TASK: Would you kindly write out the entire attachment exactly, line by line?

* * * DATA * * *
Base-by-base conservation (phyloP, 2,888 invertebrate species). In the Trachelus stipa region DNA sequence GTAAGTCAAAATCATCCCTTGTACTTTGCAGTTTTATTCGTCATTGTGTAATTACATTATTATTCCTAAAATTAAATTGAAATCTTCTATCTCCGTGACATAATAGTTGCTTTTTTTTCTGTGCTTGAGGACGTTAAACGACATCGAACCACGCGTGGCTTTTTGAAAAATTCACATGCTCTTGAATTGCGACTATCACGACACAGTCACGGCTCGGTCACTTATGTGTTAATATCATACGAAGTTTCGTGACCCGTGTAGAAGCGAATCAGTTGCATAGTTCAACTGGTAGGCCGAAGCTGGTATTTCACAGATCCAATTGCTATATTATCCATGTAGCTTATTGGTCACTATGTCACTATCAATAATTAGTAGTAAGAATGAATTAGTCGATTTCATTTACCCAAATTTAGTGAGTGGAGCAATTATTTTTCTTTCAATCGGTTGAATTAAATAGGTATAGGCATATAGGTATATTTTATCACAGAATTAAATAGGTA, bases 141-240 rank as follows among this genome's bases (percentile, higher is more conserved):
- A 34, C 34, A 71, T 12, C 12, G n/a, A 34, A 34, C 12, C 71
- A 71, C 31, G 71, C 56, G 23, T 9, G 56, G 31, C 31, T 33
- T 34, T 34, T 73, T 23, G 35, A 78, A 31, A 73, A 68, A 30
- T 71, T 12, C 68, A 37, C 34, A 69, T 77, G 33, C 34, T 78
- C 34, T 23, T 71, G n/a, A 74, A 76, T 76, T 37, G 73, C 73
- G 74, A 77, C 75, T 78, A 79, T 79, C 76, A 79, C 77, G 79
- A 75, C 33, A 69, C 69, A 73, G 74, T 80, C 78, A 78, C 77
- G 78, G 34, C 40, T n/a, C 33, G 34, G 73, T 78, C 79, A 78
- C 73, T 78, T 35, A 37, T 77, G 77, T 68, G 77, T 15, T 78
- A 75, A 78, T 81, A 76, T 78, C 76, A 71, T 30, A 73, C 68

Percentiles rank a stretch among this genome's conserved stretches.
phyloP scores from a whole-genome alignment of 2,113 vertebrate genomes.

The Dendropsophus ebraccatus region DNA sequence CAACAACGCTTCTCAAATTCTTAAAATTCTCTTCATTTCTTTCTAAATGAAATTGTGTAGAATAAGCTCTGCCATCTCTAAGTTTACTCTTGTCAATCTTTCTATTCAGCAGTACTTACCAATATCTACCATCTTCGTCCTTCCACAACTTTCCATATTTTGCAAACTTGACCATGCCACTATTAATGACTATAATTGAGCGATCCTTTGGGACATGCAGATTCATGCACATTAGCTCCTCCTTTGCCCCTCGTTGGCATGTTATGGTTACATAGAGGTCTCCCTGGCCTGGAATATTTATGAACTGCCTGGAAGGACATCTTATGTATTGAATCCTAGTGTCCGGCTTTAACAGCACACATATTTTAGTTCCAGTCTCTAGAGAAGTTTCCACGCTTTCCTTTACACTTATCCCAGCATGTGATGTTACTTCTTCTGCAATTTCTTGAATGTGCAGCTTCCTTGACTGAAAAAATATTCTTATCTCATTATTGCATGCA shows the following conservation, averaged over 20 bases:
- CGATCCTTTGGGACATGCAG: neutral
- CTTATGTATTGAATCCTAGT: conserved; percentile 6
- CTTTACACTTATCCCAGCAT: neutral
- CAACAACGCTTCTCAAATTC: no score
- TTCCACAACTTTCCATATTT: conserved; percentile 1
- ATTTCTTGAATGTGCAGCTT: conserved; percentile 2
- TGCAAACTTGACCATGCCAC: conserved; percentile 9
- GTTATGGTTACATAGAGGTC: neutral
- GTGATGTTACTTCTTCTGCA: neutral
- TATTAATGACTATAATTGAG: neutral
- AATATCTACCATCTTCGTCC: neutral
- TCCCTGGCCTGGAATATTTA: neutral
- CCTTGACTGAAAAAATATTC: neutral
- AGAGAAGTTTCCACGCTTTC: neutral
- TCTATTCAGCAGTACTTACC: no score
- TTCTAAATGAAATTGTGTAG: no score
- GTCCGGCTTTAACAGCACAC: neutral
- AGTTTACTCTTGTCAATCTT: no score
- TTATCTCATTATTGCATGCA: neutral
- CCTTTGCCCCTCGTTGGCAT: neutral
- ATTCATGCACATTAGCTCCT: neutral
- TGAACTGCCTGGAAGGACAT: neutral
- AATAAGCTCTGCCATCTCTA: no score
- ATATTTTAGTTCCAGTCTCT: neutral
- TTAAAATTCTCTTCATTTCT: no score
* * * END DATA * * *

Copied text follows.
Base-by-base conservation (phyloP, 2,888 invertebrate species). In the Trachelus stipa region DNA sequence GTAAGTCAAAATCATCCCTTGTACTTTGCAGTTTTATTCGTCATTGTGTAATTACATTATTATTCCTAAAATTAAATTGAAATCTTCTATCTCCGTGACATAATAGTTGCTTTTTTTTCTGTGCTTGAGGACGTTAAACGACATCGAACCACGCGTGGCTTTTTGAAAAATTCACATGCTCTTGAATTGCGACTATCACGACACAGTCACGGCTCGGTCACTTATGTGTTAATATCATACGAAGTTTCGTGACCCGTGTAGAAGCGAATCAGTTGCATAGTTCAACTGGTAGGCCGAAGCTGGTATTTCACAGATCCAATTGCTATATTATCCATGTAGCTTATTGGTCACTATGTCACTATCAATAATTAGTAGTAAGAATGAATTAGTCGATTTCATTTACCCAAATTTAGTGAGTGGAGCAATTATTTTTCTTTCAATCGGTTGAATTAAATAGGTATAGGCATATAGGTATATTTTATCACAGAATTAAATAGGTA, bases 141-240 rank as follows among this genome's bases (percentile, higher is more conserved):
- A 34, C 34, A 71, T 12, C 12, G n/a, A 34, A 34, C 12, C 71
- A 71, C 31, G 71, C 56, G 23, T 9, G 56, G 31, C 31, T 33
- T 34, T 34, T 73, T 23, G 35, A 78, A 31, A 73, A 68, A 30
- T 71, T 12, C 68, A 37, C 34, A 69, T 77, G 33, C 34, T 78
- C 34, T 23, T 71, G n/a, A 74, A 76, T 76, T 37, G 73, C 73
- G 74, A 77, C 75, T 78, A 79, T 79, C 76, A 79, C 77, G 79
- A 75, C 33, A 69, C 69, A 73, G 74, T 80, C 78, A 78, C 77
- G 78, G 34, C 40, T n/a, C 33, G 34, G 73, T 78, C 79, A 78
- C 73, T 78, T 35, A 37, T 77, G 77, T 68, G 77, T 15, T 78
- A 75, A 78, T 81, A 76, T 78, C 76, A 71, T 30, A 73, C 68

Percentiles rank a stretch among this genome's conserved stretches.
phyloP scores from a whole-genome alignment of 2,113 vertebrate genomes.

The Dendropsophus ebraccatus region DNA sequence CAACAACGCTTCTCAAATTCTTAAAATTCTCTTCATTTCTTTCTAAATGAAATTGTGTAGAATAAGCTCTGCCATCTCTAAGTTTACTCTTGTCAATCTTTCTATTCAGCAGTACTTACCAATATCTACCATCTTCGTCCTTCCACAACTTTCCATATTTTGCAAACTTGACCATGCCACTATTAATGACTATAATTGAGCGATCCTTTGGGACATGCAGATTCATGCACATTAGCTCCTCCTTTGCCCCTCGTTGGCATGTTATGGTTACATAGAGGTCTCCCTGGCCTGGAATATTTATGAACTGCCTGGAAGGACATCTTATGTATTGAATCCTAGTGTCCGGCTTTAACAGCACACATATTTTAGTTCCAGTCTCTAGAGAAGTTTCCACGCTTTCCTTTACACTTATCCCAGCATGTGATGTTACTTCTTCTGCAATTTCTTGAATGTGCAGCTTCCTTGACTGAAAAAATATTCTTATCTCATTATTGCATGCA shows the following conservation, averaged over 20 bases:
- CGATCCTTTGGGACATGCAG: neutral
- CTTATGTATTGAATCCTAGT: conserved; percentile 6
- CTTTACACTTATCCCAGCAT: neutral
- CAACAACGCTTCTCAAATTC: no score
- TTCCACAACTTTCCATATTT: conserved; percentile 1
- ATTTCTTGAATGTGCAGCTT: conserved; percentile 2
- TGCAAACTTGACCATGCCAC: conserved; percentile 9
- GTTATGGTTACATAGAGGTC: neutral
- GTGATGTTACTTCTTCTGCA: neutral
- TATTAATGACTATAATTGAG: neutral
- AATATCTACCATCTTCGTCC: neutral
- TCCCTGGCCTGGAATATTTA: neutral
- CCTTGACTGAAAAAATATTC: neutral
- AGAGAAGTTTCCACGCTTTC: neutral
- TCTATTCAGCAGTACTTACC: no score
- TTCTAAATGAAATTGTGTAG: no score
- GTCCGGCTTTAACAGCACAC: neutral
- AGTTTACTCTTGTCAATCTT: no score
- TTATCTCATTATTGCATGCA: neutral
- CCTTTGCCCCTCGTTGGCAT: neutral
- ATTCATGCACATTAGCTCCT: neutral
- TGAACTGCCTGGAAGGACAT: neutral
- AATAAGCTCTGCCATCTCTA: no score
- ATATTTTAGTTCCAGTCTCT: neutral
- TTAAAATTCTCTTCATTTCT: no score